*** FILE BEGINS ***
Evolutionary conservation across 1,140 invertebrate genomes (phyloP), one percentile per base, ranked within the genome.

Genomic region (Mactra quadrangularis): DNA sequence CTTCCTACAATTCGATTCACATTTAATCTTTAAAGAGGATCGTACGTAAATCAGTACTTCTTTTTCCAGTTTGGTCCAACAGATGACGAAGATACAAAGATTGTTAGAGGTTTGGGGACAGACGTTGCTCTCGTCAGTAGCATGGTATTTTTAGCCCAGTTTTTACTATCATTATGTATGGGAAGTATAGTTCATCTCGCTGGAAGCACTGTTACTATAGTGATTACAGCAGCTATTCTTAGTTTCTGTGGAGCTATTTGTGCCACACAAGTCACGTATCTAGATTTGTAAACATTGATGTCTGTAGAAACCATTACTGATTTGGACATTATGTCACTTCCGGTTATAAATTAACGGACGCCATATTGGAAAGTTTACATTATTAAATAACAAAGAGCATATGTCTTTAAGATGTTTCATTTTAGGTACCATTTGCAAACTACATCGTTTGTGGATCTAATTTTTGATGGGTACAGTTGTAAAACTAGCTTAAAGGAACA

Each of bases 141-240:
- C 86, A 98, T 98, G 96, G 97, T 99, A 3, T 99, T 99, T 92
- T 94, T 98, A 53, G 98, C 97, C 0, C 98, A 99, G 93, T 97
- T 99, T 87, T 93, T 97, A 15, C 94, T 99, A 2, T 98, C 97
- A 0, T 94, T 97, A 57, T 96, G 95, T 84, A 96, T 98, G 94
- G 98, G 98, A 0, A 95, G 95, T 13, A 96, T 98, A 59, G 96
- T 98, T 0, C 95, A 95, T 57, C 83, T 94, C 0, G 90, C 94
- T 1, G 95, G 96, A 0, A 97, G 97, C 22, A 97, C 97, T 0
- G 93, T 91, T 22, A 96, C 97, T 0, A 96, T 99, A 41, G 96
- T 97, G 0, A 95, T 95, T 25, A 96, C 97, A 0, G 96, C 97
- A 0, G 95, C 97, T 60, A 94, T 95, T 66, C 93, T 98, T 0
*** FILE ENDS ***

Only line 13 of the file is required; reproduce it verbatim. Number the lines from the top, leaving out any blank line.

- A 0, G 95, C 97, T 60, A 94, T 95, T 66, C 93, T 98, T 0